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no room for hipsters

the occupation of Ashley and Levon

(from Levon)

hello busy people who have taken the time or somehow reached this sentence by means of choice or by my lucky web trafficking.  I doubt you have taken your time to read about how another person is busy, nor do I fail to realize that we are all busy, but anyone reading these sentences is for a time doing the same thing: wondering where I am taking you with all of this talk of busyness.


Today I only wish to relay pertinent facts to my longtime readers who are curious as to the story of the flight of the walkers.

At last, we have caught our breath and welcomed a return to some sense of stability.  We have only a car load of belongings and sleep on a futon but we are both in a place of growth, and breathing deeply as a result.  Productivity comes in larger doses without boundless stress or a complete disarray of personal space.  What we have is easy to organize, and our obligations I can count on one hand.  After that, rock it on out.


So now to the facts.  Ashley is a nanny for a family nearby, and being Ashley, she is also contacting many places in order to exhibit in the coming months.  She has a studio space given to her by our sister Cortney’s dad where she havens away, free of the household’s peering in on the progress.

I am landscaping during the weeks, a job where I came highly recommended by my bass player (Jimits Cameron), and together we slit-seed lawns and ride in a truck, talking about the songs we ought to cover and ones that would be funny, but we shouldn’t.  Weekends I’m catering parties and weddings.

Every spare moment of mine goes to recording, memorizing covers, and rehearsing with my new band in our space located in an office storage building.

Let me tell you a little bit more about this recording project.  As you may know, it was written in New York City about our experiencs and perspective there and subsequently recorded at Grace Acres Farm (Rebekah and Frankie Campbell’s) near Washington D.C. in their farmhouse basement.  I borrowed guitars, drums, and random objects and played them along with various keyboards into the internal microphone on my laptop.  On the third day of doing vocals I realized that this microphone sounded better than any I had, so without exception my album was recorded with garageband plus the mic installed above the screen.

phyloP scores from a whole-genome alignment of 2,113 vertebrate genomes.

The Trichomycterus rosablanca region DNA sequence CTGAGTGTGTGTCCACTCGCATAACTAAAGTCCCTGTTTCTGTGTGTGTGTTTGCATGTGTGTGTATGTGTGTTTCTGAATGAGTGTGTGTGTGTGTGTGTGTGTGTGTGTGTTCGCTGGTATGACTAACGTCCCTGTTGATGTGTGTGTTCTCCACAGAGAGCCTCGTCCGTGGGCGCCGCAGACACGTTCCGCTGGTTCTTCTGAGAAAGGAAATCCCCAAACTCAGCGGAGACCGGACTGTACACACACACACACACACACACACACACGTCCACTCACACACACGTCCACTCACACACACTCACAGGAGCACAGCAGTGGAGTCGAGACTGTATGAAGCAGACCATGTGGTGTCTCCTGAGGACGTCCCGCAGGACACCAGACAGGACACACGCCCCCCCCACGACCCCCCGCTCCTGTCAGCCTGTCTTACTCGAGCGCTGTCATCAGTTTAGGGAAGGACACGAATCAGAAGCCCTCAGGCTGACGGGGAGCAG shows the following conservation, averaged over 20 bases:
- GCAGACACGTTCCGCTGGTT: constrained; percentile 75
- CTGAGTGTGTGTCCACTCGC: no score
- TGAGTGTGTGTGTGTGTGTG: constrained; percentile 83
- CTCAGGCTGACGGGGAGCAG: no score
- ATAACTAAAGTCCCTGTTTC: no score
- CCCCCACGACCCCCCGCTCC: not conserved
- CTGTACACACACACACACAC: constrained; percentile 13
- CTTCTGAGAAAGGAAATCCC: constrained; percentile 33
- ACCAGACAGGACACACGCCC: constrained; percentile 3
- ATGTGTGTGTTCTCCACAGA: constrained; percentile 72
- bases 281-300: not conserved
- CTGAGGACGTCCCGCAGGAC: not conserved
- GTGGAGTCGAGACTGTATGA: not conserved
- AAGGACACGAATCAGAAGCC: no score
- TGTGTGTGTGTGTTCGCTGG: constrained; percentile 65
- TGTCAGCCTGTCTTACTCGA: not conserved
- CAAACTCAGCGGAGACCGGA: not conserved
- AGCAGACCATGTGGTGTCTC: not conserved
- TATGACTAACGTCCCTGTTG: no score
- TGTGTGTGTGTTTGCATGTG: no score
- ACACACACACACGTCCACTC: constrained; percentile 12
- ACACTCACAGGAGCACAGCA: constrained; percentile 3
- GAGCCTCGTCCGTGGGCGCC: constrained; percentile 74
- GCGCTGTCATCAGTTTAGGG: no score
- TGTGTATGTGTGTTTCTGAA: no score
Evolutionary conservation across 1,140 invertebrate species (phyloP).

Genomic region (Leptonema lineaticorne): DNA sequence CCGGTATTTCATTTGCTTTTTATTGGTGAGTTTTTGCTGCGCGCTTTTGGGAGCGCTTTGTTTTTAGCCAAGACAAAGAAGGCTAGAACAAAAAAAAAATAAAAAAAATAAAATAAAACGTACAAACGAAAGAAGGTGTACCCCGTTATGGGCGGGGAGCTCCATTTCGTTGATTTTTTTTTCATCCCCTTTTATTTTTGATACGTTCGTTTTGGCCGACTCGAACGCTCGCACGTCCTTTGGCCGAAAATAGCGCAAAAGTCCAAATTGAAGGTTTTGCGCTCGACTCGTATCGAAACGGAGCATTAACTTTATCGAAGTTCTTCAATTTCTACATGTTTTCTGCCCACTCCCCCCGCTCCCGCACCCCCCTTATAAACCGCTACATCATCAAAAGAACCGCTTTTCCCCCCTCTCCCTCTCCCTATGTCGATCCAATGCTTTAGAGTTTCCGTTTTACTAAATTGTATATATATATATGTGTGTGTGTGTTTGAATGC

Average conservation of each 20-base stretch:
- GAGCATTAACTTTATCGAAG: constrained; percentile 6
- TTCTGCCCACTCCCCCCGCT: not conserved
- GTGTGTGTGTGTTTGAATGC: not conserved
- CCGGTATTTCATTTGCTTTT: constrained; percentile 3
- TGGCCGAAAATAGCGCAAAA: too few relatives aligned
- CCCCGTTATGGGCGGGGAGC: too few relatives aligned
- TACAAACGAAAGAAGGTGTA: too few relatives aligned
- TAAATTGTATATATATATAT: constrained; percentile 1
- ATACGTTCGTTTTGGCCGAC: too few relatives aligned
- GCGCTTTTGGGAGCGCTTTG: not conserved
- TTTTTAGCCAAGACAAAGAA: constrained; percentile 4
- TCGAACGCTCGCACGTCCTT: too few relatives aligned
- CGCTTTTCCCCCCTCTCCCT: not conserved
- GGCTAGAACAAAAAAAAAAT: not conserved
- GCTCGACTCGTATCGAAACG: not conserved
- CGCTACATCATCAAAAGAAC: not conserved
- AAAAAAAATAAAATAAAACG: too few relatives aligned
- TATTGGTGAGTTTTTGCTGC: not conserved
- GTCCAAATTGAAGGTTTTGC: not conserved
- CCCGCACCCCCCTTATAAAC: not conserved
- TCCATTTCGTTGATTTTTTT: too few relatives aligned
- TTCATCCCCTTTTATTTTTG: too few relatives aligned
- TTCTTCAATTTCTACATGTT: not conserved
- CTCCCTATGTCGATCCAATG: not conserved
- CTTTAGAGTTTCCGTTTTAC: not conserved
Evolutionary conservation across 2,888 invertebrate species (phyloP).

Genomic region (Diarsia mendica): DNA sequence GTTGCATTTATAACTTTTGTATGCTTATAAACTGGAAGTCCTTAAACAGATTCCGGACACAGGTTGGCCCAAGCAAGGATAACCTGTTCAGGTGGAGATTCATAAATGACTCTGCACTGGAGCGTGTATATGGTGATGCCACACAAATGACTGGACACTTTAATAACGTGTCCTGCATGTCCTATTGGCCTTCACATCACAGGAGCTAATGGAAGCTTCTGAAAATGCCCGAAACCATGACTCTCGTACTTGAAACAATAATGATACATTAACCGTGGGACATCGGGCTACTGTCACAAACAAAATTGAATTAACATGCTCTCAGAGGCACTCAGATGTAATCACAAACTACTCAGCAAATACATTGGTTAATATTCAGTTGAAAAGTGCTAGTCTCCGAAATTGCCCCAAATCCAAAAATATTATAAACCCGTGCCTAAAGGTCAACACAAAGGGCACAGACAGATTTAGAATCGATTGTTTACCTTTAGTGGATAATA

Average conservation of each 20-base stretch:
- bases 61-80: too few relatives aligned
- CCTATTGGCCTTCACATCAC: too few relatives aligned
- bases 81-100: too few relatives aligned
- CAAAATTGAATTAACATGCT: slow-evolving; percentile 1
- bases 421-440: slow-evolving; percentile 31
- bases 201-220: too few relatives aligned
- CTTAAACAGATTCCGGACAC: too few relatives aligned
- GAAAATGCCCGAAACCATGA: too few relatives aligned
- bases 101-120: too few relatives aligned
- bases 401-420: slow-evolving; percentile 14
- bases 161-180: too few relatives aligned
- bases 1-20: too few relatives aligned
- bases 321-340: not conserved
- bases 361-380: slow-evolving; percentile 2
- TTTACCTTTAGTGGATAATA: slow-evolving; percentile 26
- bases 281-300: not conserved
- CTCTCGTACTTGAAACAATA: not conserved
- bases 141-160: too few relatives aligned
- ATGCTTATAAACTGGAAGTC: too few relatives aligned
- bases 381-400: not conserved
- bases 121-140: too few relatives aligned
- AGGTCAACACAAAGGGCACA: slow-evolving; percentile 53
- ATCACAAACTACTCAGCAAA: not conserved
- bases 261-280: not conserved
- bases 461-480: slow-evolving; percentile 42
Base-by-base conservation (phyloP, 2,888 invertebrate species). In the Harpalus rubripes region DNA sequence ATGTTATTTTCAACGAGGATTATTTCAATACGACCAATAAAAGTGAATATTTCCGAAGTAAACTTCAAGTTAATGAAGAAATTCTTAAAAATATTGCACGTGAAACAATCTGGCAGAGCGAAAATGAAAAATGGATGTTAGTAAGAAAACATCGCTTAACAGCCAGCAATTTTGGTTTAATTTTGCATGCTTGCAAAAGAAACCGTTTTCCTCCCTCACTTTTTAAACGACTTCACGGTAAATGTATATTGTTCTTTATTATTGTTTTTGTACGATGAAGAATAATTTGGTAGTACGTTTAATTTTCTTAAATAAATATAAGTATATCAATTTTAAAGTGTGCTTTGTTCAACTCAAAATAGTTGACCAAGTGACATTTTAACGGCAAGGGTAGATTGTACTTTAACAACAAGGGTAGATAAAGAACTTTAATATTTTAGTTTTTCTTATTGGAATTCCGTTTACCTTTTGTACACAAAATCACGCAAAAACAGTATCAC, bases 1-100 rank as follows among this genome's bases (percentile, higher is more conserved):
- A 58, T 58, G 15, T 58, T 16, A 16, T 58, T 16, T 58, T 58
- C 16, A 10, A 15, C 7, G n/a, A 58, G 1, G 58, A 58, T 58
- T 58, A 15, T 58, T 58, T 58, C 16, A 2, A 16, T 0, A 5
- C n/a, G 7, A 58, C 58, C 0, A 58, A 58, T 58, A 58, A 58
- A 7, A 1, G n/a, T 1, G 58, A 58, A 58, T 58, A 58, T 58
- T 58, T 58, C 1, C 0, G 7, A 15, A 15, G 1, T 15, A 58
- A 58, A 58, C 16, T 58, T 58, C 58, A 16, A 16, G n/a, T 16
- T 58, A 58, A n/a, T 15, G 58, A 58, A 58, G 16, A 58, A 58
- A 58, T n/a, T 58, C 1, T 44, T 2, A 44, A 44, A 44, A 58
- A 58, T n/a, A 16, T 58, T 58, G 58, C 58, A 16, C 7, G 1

Grace Acres Studio

Grace Acres Studio

Upon arriving at Virginia Beach last month, I had 5 of the 8 tracks done.  Recording in a 800 sq ft house with four people all on different schedules is difficult.  My audio engineering abilities were laughable.  But I am a big shot producer, a captivating rockstar and a prolific songwriter; all according to my new indie label which is also based on this laptop.  You know, free recording software is more powerful than anything the Beatles ever had.  And iTunes makes for pretty inexpensive worldwide distribution.  All I need is to be discovered by the right person, and I suppose that right person will have to be me.

I have spent a lot of time in professional studios, on the clock with some great engineers who turn out a great product.  But the music I am making now by myself is better.  Yes, it has that Brooklyn lo-fi, raw performance feel to it.  It is full of imperfections, hisses, finger fumbles, and even some flat notes.  The music is about some people who are bravely and audaciously trying to live the way they feel they should.  Where the resources fall short, creativity has space.  When you are figuring out where you need to be going, there will be mistakes.  Some of them are good to leave like that.  The tracks that I built on were sometimes the takes that were recorded in my Harlem apartment just so that I wouldn’t forget the song when I got home after work.  I jumble the words because they weren’t written down yet, but you can hear the bustle of 5th Avenue where I was taking a walk when I wrote the song.  I would rather have that than studio perfection done somewhere else.

outside the Harlem apartment

As I sit here now I can only guess at the hours I’ve spent fine tuning my mixes, editing, and  recording on this screen.  I’ve layered my voice repeatedly and probably played 30 instruments into it. It may be true that I have slacked on the blog, but you couldn’t peel this computer from my face last week, and I thought headphones were my real ears.  My drummer, Stamps Morrisett of Layercake Studios in VA Beach is doing the final mastering and I will have a finished copy soon enough.

These have been the facts.

For some reality saucy drama, I may start telling stories about our NYC adventure that I couldn’t say when we were there.  We didn’t want anybody losing sleep over us.  Okay, no hooks people, this is the Flight of the Walkers, the daily story of hope.  Back to daily we shall be.



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